Serbia's Supreme Court has upheld the maximum 40-year prison sentence for Slobodan Milosevic's paramilitary commander, convicted of the 2000 killing of a former Serbian president and the attempted assassination of another political foe.
After a three-month deliberation, the court on Monday rejected an appeal filed by Milorad Ulemek's lawyers, who alleged that the original trial had been legally flawed, Belgrade media reported Tuesday.
Supreme court spokeswoman Vesna Dabic confirmed to The Associated Press on Tuesday that judges voted on a ruling, but said it must be kept secret until it is officially published by the court. She refused to specify what the judges ruled or when it would be published.
Ulemek - former head of Milosevic's elite Red Berets paramilitary unit set up during the wars in Bosnia and Croatia in the 1990s - was sentenced in 2005 to 40 years in prison for the murder of former President Ivan Stambolic and for a failed attempt to kill Vuk Draskovic, an opposition leader at the time and, until recently, Serbia's foreign minister.
The supreme court ruling, when made official, means that Ulemek, already in prison, can no longer appeal the sentence, which has become legally binding.
Stambolic, Serbia's president until Milosevic displaced him in 1988, was kidnapped in August 2000 while he was jogging in a Belgrade park.
He was taken by Ulemek and his men to a forest in northern Serbia, killed with a shot to the back of the head, and then dumped in a shallow, lime-covered pit, according to the court conviction.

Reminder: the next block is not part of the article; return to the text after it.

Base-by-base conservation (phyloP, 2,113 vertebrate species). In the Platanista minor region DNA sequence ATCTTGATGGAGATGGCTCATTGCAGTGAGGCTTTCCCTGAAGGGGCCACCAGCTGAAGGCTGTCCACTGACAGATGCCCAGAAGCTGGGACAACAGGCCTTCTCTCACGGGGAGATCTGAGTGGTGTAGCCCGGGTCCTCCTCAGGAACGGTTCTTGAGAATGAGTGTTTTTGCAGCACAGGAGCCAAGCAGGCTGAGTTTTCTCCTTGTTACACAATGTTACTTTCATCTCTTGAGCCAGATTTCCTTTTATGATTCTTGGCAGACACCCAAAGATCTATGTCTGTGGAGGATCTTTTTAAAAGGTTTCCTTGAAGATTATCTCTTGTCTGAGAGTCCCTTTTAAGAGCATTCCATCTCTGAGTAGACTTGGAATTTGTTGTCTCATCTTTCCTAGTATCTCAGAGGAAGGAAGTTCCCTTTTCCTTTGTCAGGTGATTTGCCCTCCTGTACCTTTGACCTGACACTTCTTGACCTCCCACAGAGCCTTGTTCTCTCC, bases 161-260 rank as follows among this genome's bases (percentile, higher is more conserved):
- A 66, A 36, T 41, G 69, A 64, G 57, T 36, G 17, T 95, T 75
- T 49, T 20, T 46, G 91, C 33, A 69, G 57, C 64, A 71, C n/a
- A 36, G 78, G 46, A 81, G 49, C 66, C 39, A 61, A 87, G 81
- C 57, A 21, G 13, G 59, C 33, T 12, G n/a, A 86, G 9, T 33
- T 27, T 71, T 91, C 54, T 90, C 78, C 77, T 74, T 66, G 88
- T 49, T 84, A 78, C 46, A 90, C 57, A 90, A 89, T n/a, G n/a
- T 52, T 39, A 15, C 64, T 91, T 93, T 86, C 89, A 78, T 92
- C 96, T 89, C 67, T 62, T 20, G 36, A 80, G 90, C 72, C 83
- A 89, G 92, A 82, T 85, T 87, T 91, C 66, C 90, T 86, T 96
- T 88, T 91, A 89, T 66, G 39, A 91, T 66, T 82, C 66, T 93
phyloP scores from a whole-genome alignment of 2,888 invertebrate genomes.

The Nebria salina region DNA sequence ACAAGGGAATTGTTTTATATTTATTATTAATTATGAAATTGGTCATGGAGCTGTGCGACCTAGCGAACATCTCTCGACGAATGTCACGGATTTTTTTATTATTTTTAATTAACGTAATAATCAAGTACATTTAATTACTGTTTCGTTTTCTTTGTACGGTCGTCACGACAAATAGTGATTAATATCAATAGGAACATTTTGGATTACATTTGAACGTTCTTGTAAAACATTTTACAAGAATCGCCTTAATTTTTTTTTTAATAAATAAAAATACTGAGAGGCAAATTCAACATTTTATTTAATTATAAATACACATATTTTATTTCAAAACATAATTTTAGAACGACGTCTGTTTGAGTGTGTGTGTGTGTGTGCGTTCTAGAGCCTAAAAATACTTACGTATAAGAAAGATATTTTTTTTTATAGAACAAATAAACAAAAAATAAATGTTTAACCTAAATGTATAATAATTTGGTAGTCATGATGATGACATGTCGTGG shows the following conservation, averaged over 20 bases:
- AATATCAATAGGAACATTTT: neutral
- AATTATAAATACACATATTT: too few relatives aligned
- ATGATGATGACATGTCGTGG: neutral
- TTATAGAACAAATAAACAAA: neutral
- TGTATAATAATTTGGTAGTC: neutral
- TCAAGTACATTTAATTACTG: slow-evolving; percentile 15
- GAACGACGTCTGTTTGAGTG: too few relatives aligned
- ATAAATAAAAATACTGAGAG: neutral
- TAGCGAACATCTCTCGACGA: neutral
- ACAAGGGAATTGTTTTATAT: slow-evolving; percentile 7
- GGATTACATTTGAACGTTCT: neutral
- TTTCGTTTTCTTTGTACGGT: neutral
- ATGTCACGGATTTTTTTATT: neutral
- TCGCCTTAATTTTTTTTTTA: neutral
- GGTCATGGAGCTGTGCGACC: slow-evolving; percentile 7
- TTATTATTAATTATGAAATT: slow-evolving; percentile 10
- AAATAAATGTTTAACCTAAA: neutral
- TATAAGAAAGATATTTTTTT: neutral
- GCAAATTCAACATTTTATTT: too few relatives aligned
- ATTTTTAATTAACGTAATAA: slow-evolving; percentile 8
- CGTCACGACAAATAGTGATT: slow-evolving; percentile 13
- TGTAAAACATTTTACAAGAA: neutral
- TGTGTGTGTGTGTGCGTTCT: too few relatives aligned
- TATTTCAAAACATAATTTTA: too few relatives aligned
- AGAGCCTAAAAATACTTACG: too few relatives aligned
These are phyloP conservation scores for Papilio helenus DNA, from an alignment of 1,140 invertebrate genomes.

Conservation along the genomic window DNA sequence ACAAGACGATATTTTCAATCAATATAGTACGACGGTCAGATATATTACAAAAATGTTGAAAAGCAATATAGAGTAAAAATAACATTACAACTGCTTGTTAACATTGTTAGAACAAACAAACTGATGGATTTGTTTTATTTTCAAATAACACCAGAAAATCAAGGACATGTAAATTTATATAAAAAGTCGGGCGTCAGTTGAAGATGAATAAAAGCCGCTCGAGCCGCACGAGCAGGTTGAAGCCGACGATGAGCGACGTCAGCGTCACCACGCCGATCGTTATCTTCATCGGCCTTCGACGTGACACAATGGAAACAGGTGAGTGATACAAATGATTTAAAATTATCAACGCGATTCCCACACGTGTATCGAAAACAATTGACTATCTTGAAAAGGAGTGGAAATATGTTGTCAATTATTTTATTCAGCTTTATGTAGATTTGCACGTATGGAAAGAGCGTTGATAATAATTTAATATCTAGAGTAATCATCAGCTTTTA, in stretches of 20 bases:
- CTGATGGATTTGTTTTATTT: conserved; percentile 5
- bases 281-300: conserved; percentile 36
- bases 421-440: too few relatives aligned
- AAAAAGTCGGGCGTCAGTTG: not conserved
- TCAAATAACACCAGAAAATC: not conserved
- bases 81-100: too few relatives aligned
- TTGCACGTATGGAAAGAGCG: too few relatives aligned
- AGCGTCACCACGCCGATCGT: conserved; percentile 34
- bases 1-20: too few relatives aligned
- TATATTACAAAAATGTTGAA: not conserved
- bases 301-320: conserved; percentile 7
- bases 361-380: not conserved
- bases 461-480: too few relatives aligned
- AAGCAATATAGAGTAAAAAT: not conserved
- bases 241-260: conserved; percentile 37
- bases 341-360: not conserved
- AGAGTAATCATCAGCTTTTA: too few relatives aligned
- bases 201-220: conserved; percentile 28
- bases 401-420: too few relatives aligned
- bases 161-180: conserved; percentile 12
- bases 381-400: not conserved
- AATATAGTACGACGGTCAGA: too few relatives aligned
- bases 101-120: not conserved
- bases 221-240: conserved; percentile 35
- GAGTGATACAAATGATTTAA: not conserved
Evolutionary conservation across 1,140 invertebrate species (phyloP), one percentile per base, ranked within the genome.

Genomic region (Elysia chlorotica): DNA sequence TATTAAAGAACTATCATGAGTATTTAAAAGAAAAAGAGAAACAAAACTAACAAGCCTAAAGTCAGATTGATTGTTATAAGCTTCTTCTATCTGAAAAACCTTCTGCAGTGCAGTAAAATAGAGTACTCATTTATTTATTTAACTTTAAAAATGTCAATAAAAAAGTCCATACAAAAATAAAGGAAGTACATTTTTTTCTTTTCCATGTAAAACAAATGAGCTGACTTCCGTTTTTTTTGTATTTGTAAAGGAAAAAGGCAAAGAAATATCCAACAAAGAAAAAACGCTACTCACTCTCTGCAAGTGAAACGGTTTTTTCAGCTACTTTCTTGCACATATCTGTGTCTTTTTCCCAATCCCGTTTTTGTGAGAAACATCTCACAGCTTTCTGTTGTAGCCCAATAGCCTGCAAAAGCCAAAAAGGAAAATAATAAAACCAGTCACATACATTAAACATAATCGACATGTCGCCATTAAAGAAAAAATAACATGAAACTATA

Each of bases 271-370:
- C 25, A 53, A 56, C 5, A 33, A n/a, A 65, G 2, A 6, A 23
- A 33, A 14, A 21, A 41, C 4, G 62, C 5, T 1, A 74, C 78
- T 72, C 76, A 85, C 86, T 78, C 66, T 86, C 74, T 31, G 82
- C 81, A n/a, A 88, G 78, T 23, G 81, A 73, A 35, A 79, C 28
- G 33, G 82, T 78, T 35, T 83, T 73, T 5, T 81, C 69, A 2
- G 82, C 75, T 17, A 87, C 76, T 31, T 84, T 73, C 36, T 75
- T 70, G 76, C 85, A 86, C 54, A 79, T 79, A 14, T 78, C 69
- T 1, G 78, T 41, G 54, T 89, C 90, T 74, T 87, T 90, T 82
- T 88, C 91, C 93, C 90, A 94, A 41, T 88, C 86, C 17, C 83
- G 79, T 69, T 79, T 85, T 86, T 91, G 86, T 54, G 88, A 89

"Stambolic, blindfolded in front of the pit, suffered extreme pain and fear," the conviction said.
His body was found in 2003 during a police sweep following the assassination of Djindjic.
The attack on Draskovic, in which a bullet slightly grazed his ear, took place at the coastal Montenegrin town of Budva in June 2000.
Milosevic believed Stambolic and Draskovic were a threat to his autocratic grip on power, and ordered them killed, the conviction said.
Milosevic was ousted in a popular revolt in October 2000. He was later sent to the U.N. war crimes tribunal in The Hague, Netherlands, to face charges stemming from his role in the wars during the breakup of Yugoslavia. Milosevic died of a heart attack in his prison cell in March last year before his trial was completed.
"As soon as we can see the concentration of American aircraft on airfields in Europe, we will simply destroy those airfields by launching our medium-range ballistic missiles at those targets"
"Our basic function (is) to develop alternatives to existing policies (so that) the impossible becomes politically inevitable." Today it's called shock therapy, its central tenet that whatever government does, business does better, so let it operate free from regulatory restraints - no matter the harm to ordinary people.